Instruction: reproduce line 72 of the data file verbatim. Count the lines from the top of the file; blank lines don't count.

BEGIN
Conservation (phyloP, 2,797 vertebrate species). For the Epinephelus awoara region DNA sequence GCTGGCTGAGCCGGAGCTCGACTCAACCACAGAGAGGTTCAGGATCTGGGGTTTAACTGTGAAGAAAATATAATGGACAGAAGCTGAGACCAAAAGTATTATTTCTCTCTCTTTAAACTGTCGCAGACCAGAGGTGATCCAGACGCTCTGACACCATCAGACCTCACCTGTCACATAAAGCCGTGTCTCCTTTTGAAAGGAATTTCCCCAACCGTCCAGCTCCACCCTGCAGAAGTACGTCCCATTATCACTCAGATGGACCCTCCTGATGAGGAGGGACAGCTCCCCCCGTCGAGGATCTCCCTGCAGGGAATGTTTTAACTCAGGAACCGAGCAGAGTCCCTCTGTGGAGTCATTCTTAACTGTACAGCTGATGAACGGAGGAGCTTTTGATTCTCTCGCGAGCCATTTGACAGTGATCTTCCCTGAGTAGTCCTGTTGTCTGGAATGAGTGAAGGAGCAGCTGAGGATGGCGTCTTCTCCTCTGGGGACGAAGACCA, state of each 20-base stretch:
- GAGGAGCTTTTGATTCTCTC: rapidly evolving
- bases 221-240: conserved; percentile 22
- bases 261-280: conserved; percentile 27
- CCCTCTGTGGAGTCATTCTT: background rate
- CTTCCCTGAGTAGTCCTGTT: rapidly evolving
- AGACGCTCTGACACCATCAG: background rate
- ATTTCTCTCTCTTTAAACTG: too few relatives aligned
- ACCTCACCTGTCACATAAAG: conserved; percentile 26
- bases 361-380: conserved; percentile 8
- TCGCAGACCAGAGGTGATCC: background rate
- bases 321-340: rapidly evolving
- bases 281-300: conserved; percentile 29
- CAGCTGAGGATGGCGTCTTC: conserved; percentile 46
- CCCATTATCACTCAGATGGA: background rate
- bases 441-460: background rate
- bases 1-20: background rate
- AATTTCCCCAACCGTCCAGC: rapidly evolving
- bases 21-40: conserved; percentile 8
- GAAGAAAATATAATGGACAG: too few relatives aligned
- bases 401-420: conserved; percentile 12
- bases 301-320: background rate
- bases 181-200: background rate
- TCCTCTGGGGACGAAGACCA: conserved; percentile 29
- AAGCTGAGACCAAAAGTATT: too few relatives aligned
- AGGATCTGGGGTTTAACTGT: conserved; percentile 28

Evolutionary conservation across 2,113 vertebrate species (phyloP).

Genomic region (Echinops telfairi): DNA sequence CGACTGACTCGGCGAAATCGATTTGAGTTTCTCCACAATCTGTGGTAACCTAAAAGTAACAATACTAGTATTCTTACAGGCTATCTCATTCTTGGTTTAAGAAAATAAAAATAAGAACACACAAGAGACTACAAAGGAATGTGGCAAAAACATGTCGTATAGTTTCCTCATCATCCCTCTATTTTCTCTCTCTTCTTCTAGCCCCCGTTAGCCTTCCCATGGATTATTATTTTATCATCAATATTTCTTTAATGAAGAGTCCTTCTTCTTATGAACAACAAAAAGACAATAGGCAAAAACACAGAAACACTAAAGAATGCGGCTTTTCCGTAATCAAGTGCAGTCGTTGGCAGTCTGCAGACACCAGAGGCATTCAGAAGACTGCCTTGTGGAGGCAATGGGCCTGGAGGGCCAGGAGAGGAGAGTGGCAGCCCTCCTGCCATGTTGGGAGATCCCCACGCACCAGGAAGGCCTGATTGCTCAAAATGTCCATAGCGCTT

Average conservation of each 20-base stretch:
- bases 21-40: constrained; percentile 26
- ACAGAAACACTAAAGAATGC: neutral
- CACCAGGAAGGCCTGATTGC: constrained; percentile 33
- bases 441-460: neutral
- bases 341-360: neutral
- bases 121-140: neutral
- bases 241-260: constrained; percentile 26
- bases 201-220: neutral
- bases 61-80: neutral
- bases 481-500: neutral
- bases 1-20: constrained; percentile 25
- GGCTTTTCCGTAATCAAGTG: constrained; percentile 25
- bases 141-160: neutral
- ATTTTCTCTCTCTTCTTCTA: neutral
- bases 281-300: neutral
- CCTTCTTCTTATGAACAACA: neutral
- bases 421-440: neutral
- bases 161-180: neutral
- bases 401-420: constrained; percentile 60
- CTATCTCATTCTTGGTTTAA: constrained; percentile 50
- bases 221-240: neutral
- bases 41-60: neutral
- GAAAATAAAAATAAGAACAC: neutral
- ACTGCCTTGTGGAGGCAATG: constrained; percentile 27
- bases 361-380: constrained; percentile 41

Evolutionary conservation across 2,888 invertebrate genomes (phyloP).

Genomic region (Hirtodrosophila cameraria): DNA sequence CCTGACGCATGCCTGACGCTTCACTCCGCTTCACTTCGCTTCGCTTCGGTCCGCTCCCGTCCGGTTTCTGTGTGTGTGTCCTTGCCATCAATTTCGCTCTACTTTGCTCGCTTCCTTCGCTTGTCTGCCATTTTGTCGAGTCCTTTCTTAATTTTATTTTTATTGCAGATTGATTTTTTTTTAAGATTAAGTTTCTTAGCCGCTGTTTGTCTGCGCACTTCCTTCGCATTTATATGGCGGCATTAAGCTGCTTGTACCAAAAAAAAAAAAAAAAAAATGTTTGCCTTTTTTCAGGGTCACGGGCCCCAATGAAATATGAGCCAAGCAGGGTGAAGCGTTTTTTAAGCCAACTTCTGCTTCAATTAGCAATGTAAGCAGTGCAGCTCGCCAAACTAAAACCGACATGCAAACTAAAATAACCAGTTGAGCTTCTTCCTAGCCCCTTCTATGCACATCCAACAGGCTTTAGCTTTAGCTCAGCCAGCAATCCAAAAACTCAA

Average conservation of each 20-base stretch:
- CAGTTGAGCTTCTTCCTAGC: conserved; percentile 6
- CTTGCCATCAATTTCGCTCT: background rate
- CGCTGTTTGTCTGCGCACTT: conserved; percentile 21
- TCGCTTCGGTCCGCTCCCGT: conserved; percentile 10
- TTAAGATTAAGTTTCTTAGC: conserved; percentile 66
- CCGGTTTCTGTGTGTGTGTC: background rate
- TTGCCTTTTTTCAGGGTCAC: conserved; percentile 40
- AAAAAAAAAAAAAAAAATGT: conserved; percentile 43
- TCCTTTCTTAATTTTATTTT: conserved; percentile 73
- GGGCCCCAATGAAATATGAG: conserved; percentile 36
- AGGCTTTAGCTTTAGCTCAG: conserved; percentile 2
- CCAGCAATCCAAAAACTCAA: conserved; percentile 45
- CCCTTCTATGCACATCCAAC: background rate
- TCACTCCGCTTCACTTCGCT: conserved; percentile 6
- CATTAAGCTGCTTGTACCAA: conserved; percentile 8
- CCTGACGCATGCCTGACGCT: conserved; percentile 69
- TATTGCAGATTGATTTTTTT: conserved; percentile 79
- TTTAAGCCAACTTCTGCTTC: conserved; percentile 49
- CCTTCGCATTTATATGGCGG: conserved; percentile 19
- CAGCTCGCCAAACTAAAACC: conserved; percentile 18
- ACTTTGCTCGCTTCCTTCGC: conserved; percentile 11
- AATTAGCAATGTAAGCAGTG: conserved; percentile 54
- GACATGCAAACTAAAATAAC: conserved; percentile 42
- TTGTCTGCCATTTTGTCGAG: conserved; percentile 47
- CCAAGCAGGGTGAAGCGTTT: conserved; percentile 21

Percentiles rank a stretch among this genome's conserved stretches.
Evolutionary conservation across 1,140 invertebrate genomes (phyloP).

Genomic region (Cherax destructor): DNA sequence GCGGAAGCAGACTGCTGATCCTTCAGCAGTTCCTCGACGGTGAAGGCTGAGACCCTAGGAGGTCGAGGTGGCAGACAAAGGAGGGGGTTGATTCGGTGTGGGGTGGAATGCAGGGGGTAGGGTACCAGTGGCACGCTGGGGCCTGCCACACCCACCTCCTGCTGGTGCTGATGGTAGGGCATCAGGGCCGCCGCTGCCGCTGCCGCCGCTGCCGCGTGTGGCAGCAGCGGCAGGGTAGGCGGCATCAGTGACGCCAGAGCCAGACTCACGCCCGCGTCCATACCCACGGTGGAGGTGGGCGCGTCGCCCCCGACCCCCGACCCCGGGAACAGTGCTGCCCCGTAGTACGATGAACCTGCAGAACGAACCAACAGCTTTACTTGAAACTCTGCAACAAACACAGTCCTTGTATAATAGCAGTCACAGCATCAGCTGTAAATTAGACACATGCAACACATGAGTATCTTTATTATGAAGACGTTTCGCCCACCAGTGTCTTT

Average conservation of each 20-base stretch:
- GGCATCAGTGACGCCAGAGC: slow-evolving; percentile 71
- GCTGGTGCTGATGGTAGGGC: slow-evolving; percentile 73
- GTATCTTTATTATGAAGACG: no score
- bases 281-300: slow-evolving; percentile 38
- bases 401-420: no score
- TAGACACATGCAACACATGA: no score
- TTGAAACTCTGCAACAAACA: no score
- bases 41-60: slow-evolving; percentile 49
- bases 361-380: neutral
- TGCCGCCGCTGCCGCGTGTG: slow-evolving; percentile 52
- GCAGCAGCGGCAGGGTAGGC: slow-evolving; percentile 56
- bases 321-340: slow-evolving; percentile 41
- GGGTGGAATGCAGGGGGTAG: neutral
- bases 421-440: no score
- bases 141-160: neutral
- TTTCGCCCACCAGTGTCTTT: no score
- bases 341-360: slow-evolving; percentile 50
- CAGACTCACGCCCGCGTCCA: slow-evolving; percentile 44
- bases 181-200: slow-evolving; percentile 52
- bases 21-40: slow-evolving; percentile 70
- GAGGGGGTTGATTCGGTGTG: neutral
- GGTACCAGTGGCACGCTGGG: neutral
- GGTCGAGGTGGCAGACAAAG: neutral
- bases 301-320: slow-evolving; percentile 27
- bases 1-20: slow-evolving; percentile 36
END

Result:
- CATTAAGCTGCTTGTACCAA: conserved; percentile 8